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  #1  
Old 04-03-2009, 11:25 AM
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Casing windows and doors

Looking for guidance from some of you finish carpenters.

I am building an apartment in the hayloft of a former dairy barn. I plan to use 4" square trim everywhere. We want a finished look, but one that is appropriate in a barn, if that makes sense. I plan to use butt joint casings at the windows and at a cased opening between the living and dining rooms, like the one shown at the bottom left of page 92 here: http://books.google.com/books?id=H9fuCs8SDcAC&pg=PA92&lpg=PA92&dq=butt+joint+window+casing&source=bl&ots=lXPvpebI_h&sig=bhEb4kjgEyLasG7pTCFszMqvCkY&hl=en&ei=VijWSZPhEcaY-gb3lKnKBQ&sa=X&oi=book_result&ct=result&resnum=2

I am having trouble figuring out what materials to use. In particular:

What size should the apron be? One carpenter suggested the same 1x4 stock as in the rest of the window casing. Another said that the width of the apron plus the thickness of the stool should equal the rest of the window casing.

Do I use regular 1x4 stock or 1x4 casing material?

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Old 04-03-2009, 01:16 PM
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Excellent article that is right up your alley from Fine Homebuilding.

http://www.taunton.com/finehomebuilding/how-to/articles/craftsman-style-window-casing.aspx?nterms=65826&ac=ts&ra=fp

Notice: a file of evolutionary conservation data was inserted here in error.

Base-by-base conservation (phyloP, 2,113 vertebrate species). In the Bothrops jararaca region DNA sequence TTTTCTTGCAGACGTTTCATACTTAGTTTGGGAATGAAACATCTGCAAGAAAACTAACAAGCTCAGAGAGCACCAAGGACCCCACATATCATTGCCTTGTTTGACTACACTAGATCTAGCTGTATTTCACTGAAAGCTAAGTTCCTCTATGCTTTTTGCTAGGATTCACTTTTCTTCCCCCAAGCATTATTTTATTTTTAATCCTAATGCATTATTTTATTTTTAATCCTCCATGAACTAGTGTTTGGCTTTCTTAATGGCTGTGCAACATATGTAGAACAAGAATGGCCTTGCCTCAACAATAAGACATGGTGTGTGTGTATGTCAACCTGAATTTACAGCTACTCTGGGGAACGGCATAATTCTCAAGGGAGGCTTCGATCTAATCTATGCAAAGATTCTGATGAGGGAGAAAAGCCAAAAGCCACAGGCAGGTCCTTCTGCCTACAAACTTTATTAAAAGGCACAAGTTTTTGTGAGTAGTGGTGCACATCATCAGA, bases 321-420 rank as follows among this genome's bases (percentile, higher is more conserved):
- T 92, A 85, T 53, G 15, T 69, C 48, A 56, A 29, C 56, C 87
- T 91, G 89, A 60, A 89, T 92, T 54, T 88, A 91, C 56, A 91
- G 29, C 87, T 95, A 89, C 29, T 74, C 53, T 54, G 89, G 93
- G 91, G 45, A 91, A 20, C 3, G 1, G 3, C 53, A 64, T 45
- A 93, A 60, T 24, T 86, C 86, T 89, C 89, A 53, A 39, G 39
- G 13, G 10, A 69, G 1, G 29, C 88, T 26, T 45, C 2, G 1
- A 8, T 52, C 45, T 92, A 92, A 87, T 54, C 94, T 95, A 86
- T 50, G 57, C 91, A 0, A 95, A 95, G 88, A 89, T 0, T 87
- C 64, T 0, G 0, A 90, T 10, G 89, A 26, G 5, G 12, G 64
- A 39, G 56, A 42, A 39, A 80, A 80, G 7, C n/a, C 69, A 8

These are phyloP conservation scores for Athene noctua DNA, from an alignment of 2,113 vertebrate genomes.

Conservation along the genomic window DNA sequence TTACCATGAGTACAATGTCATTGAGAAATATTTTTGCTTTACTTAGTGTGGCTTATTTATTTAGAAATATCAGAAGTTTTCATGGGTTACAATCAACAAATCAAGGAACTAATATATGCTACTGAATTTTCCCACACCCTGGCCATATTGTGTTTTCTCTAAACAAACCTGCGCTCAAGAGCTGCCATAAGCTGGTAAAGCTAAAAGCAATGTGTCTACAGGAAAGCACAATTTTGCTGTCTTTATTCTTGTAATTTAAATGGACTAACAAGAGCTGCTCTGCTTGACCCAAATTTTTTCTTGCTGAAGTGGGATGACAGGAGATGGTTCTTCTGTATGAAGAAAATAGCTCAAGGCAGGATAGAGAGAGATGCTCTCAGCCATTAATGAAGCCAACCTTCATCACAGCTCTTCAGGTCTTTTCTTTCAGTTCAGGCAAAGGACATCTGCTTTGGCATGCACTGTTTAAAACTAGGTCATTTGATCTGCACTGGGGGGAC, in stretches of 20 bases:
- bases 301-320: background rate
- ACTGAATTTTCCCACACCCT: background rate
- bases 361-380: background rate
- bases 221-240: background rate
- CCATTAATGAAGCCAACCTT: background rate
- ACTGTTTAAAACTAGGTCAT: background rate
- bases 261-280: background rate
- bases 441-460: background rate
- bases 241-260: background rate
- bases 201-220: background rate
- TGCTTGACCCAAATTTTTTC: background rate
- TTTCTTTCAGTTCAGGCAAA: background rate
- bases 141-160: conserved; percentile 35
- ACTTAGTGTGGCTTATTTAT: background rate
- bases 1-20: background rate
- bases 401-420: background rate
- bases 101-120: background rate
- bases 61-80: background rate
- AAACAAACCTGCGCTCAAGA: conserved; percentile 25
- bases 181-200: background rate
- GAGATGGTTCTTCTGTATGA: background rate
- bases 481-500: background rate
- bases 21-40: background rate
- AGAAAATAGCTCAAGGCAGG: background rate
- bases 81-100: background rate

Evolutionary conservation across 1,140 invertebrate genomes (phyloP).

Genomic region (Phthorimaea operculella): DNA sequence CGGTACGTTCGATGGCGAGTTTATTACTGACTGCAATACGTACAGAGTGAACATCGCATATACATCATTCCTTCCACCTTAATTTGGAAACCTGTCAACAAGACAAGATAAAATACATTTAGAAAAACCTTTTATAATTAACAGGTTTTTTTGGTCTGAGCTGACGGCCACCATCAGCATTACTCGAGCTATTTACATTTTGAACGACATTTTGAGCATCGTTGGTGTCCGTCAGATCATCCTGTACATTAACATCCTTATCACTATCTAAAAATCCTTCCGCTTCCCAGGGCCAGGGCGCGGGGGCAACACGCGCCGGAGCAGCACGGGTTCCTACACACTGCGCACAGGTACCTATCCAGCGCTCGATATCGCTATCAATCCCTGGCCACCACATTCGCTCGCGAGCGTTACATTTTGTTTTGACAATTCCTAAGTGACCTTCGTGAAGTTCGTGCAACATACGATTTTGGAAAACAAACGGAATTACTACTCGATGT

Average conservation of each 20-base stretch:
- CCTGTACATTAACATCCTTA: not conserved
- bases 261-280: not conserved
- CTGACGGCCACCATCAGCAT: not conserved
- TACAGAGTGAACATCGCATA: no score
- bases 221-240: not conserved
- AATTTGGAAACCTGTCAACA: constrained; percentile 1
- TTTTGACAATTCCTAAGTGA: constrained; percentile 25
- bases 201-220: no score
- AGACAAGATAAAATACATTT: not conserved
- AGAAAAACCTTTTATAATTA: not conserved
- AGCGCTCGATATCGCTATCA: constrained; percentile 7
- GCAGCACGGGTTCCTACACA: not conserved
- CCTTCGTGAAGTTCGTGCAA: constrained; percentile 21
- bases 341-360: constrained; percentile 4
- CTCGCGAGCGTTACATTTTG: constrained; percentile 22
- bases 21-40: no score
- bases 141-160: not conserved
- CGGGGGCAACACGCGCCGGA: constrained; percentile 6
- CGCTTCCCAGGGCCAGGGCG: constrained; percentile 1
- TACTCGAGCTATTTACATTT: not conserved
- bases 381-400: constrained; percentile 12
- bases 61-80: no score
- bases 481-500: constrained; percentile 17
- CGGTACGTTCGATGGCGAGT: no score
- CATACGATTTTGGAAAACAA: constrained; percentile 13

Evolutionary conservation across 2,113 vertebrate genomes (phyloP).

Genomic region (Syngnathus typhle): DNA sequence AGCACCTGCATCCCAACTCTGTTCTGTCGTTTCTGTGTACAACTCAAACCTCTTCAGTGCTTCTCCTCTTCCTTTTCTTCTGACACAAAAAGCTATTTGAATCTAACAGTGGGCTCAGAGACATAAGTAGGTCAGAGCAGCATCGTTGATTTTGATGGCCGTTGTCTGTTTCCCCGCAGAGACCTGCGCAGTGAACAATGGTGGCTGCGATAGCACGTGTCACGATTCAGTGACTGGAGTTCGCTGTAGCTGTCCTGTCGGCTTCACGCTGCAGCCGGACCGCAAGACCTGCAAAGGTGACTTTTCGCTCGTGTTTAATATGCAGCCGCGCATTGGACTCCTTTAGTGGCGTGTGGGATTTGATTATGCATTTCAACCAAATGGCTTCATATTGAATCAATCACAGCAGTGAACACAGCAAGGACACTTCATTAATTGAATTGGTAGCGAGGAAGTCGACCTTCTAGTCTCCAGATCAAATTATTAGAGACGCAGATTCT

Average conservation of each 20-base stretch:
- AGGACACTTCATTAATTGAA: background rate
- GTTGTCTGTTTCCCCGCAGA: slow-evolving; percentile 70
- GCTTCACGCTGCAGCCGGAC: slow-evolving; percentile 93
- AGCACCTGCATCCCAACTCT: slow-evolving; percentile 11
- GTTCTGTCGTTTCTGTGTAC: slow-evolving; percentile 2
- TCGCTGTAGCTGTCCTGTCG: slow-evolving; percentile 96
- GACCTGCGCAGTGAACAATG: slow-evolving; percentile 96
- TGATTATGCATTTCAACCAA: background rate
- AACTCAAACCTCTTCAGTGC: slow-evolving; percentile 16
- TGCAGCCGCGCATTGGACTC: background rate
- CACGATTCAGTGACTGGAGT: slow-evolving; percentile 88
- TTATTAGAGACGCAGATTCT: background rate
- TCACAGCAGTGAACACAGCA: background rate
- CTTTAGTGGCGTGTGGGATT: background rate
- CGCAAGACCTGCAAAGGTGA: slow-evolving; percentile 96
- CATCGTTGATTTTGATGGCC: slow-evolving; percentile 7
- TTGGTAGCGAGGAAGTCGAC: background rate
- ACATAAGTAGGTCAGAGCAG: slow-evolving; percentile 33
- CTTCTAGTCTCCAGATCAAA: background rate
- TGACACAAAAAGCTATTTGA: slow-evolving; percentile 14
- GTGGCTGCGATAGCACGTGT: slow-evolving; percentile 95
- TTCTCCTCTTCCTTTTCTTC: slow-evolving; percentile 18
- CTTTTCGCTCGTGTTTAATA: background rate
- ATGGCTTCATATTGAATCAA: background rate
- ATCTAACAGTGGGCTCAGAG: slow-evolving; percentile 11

Looks like you can register for a free trial to read the article if you don't want to buy the mag. But you can also find the mag at public libraries.
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Old 04-03-2009, 01:50 PM
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^^^Great article. Thank you.
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Old 04-03-2009, 02:47 PM
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1x4 around the windows is pretty typical-but often 5/4 is used for trim as its finished thickness is more like 1 1/8". The finished size of 1x is 3/4", which can get a bit 'thin' looking depending on the size of what you are casing.

For the opening between the two rooms, consider its size-
If it is a door opening without a door, I'd treat it like any other cased opening.
If it is on a wall with other cased door openings and is the same height then I'd case it with the same size trim.
If it is a wider/taller opening, I'd consider upping the width of the casing, as it is a 'special' item- but I'd do the same method of casing as the others.

Trim parts can be seen as the letters making a word in a language-it has to make sense.
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Old 04-03-2009, 04:51 PM
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FWIW, Article on Craftsman style looks like good information. Depending on where you are located, you should try to find a local mill. Size of material should be related to the size of the openings, whether window or door. 1x4 is the "nominal" size, it is actually only 3/4"X3 1/2", generally not "heavy" enough in appearance for a window of any size. Lumber yard pine, even #1, select, or "clear" is typically knotty as h*ll, twisted, cupped, generally a PITA to work with and for all your effort will produce a less than desirable result.
Here in the northeast most areas have a mill within a reasonable distance where you can buy truly clear & knot free, easy to work, poplar lumber, sized to your specs, for about the same or a bit less than the readily available homeowner crap.
Assuming that you are installing average sized double hung windows (32"X60" +/-), and given the context (barn) you will want to use a casing that is minimally a true 4" wide; or perhaps 4 1/2" wide. My thoughts would run to a 5/4 (full one inch thick) by (actual) 4 1/2" wide. Boost the door casings to 5" wide.

Best of luck,
Jim